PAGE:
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Sources


[1] Jaime Fuller, "Meet the wealthy donor who’s trying to get Republicans to support gay marriage," Washington Post "The Fix" blog, April 4, 2014,http://www.washingtonpost.com/blogs/the-fix/wp/2014/04/04/the-money-man-behind-pro-gay-marriage-republicans/.



[2] Commentary, “About Us: Staff,” http://www.commentarymagazine.com/about/staff/.



[3] RJC, Paul Singer Board of Directors bio, http://www.rjchq.org/2012/07/paul-singer-board-of-directors/.



[4] Manhattan Institute, Board of Trustees, http://www.manhattan-institute.org/html/trustees.htm.



[5] Landon Thomas, “Hedge Fund Chiefs, With Cash, Join Political Fray,” New York Times, January 25, 2007,http://www.nytimes.com/2007/01/25/business/25hedge.html?_r=1&pagewanted=all.



[6] Eli Clifton, “Home Depot founder’s quiet $10 million right-wing investment,” Salon, August 5, 2013,http://www.salon.com/2013/08/05/home_depot_founder%E2%80%99s_quiet_10_million_right_wing_investment/.



[7] Matthew Mosk, “Economic Downturn Sidelines Donors to '527' Groups,” October 19, 2008, http://articles.washingtonpost.com/2008-10-19/politics/36923049_1_wealthy-donors-independent-political-groups-evan-tracey.



[8] Theodore Schleifer, Sunlen Serfaty, and Dana Bash, “Top Republican billionaire Paul Singer endorses Marco Rubio,” CNN, October 31, 2015,http://www.cnn.com/2015/10/30/politics/marco-rubio-paul-singer-endorsement/.



[9] Landon Thomas, “Hedge Fund Chiefs, With Cash, Join Political Fray,” New York Times, January 25, 2007,http://www.nytimes.com/2007/01/25/business/25hedge.html?_r=1&pagewanted=all.



[10] Eric Lichtblau, “Financier’s Largess Shows G.O.P.’s Wall St. Support,” New York Times, August 27, 2010,http://www.nytimes.com/2010/08/28/us/politics/28singer.html?pagewanted=all&_r=0%22%20%5Ct%20%22_blank.



[11] Committee on Capital Markets Regulation, “Members,” http://capmktsreg.org/members/.



[12] Paul Singer, “Free-Marketeers Should Welcome Some Regulation,” Wall Street Journal, April 3, 2009,http://online.wsj.com/article/SB123871848344884871.html.



[13] Eric Lichtblau, “Financier’s Largess Shows G.O.P.’s Wall St. Support,” New York Times, August 27, 2010,http://www.nytimes.com/2010/08/28/us/politics/28singer.html?pagewanted=all&_r=0%22%20%5Ct%20%22_blank.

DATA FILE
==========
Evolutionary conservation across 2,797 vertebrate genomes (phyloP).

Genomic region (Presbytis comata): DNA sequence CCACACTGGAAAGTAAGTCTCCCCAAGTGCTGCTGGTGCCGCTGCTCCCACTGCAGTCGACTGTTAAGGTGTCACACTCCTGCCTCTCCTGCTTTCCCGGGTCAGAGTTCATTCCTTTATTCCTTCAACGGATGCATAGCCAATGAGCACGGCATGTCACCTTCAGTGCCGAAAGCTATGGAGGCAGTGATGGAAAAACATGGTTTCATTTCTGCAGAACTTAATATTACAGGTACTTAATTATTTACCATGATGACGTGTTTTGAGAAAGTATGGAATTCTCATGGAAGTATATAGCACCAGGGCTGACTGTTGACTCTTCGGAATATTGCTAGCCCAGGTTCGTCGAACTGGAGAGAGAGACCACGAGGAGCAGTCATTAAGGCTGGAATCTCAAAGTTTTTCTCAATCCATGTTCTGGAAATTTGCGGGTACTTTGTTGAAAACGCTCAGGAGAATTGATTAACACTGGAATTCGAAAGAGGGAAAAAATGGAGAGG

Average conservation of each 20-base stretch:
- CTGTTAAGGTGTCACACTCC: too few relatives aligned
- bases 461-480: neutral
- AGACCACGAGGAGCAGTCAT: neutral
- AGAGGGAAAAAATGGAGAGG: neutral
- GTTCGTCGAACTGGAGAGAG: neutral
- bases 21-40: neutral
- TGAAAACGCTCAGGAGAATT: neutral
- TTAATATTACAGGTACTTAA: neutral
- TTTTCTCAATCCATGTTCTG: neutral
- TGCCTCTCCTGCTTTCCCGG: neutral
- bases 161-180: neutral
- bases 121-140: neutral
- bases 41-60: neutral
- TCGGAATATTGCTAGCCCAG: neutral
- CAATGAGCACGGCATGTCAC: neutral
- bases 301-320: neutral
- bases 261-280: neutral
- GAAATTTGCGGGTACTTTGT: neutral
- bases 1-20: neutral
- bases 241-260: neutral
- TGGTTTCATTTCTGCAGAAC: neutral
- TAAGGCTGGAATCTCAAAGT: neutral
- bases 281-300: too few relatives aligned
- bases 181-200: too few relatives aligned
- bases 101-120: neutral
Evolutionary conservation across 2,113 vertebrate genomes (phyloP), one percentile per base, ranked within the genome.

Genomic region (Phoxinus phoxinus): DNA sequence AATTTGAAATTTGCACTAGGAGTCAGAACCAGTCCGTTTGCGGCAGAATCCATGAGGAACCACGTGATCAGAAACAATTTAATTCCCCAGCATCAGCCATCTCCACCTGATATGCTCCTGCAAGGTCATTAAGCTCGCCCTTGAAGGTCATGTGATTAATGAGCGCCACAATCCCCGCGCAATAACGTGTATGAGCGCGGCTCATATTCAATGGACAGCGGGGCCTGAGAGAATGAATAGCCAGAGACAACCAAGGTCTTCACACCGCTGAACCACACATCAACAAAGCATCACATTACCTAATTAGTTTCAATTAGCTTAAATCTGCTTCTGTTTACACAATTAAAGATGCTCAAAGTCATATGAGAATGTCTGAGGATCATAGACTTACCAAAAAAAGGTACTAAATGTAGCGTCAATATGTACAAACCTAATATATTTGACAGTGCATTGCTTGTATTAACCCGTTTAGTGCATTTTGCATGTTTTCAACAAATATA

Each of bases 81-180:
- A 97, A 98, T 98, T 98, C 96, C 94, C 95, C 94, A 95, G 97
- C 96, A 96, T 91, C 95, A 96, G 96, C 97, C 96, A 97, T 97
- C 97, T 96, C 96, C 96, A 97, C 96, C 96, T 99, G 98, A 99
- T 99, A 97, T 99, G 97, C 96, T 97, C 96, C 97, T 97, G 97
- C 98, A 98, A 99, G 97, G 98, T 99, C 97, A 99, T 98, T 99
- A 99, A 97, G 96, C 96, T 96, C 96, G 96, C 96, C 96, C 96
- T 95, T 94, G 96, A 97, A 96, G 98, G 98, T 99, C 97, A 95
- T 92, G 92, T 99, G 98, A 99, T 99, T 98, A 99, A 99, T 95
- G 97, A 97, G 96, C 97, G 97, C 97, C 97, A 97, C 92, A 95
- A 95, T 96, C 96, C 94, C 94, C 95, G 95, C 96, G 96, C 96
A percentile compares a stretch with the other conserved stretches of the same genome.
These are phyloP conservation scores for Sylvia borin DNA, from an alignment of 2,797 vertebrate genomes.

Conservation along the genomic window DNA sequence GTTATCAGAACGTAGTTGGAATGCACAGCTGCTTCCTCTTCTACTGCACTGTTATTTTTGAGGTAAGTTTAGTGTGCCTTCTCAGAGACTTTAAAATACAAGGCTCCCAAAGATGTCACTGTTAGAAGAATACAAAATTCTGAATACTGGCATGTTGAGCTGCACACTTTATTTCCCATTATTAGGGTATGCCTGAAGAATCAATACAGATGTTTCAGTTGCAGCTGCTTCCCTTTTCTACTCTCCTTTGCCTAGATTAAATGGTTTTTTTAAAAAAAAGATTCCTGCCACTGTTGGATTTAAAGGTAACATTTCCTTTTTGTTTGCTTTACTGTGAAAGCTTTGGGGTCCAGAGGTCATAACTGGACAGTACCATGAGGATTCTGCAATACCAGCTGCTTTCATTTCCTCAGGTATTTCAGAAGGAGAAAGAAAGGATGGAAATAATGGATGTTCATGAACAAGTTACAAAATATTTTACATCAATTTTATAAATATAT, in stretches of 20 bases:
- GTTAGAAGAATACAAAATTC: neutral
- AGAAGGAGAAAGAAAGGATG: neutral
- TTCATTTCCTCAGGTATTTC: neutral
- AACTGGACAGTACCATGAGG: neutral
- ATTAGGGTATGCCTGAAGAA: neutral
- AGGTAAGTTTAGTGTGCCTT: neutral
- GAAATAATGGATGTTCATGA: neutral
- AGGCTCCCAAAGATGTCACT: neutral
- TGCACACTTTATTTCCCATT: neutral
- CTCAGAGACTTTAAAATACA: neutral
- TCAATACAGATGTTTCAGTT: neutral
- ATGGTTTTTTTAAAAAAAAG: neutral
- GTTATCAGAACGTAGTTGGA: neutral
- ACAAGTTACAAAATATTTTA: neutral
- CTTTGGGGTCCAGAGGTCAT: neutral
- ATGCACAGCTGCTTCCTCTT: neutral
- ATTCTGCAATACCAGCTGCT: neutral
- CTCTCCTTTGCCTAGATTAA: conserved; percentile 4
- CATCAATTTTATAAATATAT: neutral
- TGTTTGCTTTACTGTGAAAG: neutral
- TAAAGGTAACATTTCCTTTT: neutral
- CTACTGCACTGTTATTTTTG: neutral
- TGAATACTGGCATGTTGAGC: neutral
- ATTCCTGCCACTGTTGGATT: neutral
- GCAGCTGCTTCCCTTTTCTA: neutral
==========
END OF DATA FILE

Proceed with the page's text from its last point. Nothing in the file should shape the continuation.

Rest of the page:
[14] Michelle Celarier, “Mitt Romney's hedge fund kingmaker,” Fortune, March 26, 2012, http://finance.fortune.cnn.com/2012/03/26/paul-singer-mitt-romney/.



[15] Landon Thomas, “Hedge Fund Chiefs, With Cash, Join Political Fray,” New York Times, January 25, 2007,http://www.nytimes.com/2007/01/25/business/25hedge.html?_r=1&pagewanted=all.



[16] Michelle Celarier, “Mitt Romney's hedge fund kingmaker,” Fortune, March 26, 2012, http://finance.fortune.cnn.com/2012/03/26/paul-singer-mitt-romney/.



[17] Guidestar.org, Paul E. Singer Foundation, 2010 Form 990, http://www.guidestar.org/FinDocuments/2011/272/009/2011-272009342-0817b514-F.pdf.



[18] Jaime Fuller, "Meet the wealthy donor who’s trying to get Republicans to support gay marriage," Washington Post "The Fix" blog, April 4, 2014,http://www.washingtonpost.com/blogs/the-fix/wp/2014/04/04/the-money-man-behind-pro-gay-marriage-republicans/.



[19] Guidestar.org, Paul E. Singer Foundation, 2010 Form 990, http://www.guidestar.org/FinDocuments/2011/272/009/2011-272009342-0817b514-F.pdf.



[20] Landon Thomas, “Hedge Fund Chiefs, With Cash, Join Political Fray,” New York Times, January 25, 2007,http://www.nytimes.com/2007/01/25/business/25hedge.html?_r=1&pagewanted=all.



[21] Landon Thomas, “Hedge Fund Chiefs, With Cash, Join Political Fray,” New York Times, January 25, 2007,http://www.nytimes.com/2007/01/25/business/25hedge.html?_r=1&pagewanted=all.



[22] Maggie Haberman and Nicholas Confessore, “Paul Singer, Influential Billionaire, Throws Support to Marco Rubio for President,” The New York Times, October 30, 2015, http://www.nytimes.com/2015/10/31/us/politics/paul-singer-influential-billionaire-throws-support-to-marco-rubio-for-president.html.



[23] Theodore Schleifer, Sunlen Serfaty, and Dana Bash, “Top Republican billionaire Paul Singer endorses Marco Rubio,” CNN, October 31, 2015,http://www.cnn.com/2015/10/30/politics/marco-rubio-paul-singer-



[24] Theodore Schleifer, Sunlen Serfaty, and Dana Bash, “Top Republican billionaire Paul Singer endorses Marco Rubio,” CNN, October 31, 2015,http://www.cnn.com/2015/10/30/politics/marco-rubio-paul-singer-endorsement/.